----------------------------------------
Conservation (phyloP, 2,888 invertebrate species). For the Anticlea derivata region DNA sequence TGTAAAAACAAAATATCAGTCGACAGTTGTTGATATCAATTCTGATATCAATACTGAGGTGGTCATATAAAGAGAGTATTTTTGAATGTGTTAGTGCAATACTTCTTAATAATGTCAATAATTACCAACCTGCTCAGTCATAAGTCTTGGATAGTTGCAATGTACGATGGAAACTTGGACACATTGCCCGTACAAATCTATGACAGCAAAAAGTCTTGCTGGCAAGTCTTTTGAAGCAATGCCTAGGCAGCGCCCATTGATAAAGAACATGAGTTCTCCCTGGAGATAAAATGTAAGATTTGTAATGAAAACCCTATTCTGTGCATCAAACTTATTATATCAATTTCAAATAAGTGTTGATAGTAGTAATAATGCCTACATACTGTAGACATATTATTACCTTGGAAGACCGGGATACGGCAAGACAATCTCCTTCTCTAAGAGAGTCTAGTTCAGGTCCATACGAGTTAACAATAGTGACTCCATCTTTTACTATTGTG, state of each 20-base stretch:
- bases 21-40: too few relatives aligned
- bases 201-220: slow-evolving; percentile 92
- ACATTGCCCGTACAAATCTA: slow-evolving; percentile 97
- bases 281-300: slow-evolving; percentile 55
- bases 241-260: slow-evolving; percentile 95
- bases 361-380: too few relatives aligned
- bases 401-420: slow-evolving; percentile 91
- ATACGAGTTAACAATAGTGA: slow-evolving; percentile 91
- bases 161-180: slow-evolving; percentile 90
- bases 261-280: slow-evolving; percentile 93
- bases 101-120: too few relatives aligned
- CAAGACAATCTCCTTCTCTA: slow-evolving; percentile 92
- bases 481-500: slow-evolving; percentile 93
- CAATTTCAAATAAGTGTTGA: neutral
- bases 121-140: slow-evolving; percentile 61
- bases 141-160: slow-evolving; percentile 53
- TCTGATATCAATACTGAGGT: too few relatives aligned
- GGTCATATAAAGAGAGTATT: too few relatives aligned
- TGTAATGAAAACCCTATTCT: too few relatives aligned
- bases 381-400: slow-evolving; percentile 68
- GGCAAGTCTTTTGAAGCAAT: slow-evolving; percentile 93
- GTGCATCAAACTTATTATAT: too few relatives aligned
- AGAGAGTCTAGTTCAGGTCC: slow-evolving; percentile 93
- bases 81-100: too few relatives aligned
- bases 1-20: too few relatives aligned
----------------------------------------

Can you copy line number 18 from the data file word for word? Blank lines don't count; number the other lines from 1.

- TCTGATATCAATACTGAGGT: too few relatives aligned